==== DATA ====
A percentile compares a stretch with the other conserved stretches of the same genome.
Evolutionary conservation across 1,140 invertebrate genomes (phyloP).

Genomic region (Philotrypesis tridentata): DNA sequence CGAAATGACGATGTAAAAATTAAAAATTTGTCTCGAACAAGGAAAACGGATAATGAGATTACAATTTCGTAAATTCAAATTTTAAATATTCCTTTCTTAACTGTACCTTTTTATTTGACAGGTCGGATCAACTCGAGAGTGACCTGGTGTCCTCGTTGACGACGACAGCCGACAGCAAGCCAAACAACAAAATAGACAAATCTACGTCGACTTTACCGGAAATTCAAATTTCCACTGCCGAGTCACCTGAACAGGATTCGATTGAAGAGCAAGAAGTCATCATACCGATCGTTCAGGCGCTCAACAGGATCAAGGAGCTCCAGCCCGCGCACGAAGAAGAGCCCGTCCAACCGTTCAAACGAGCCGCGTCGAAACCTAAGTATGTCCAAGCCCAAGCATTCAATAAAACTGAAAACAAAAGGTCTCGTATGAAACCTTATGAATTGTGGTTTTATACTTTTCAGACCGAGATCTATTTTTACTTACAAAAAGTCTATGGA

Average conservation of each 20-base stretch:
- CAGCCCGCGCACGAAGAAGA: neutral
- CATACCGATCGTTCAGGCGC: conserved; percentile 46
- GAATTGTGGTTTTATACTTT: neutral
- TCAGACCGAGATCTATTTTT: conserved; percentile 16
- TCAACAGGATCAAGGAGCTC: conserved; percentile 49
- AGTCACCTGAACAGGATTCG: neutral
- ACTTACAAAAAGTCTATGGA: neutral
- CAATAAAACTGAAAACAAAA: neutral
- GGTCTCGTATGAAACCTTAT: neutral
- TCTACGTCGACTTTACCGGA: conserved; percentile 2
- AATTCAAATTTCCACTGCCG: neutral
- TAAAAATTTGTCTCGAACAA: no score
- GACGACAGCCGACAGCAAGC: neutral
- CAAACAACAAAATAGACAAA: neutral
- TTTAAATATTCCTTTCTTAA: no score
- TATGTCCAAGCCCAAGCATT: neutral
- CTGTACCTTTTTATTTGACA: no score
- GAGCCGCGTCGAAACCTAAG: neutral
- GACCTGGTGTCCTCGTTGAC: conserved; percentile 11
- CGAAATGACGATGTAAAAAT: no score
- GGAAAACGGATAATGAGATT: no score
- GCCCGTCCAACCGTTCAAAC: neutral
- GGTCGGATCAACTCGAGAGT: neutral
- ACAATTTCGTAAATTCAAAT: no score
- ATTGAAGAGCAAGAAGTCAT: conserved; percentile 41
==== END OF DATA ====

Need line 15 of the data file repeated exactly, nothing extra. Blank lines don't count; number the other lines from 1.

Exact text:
- AATTCAAATTTCCACTGCCG: neutral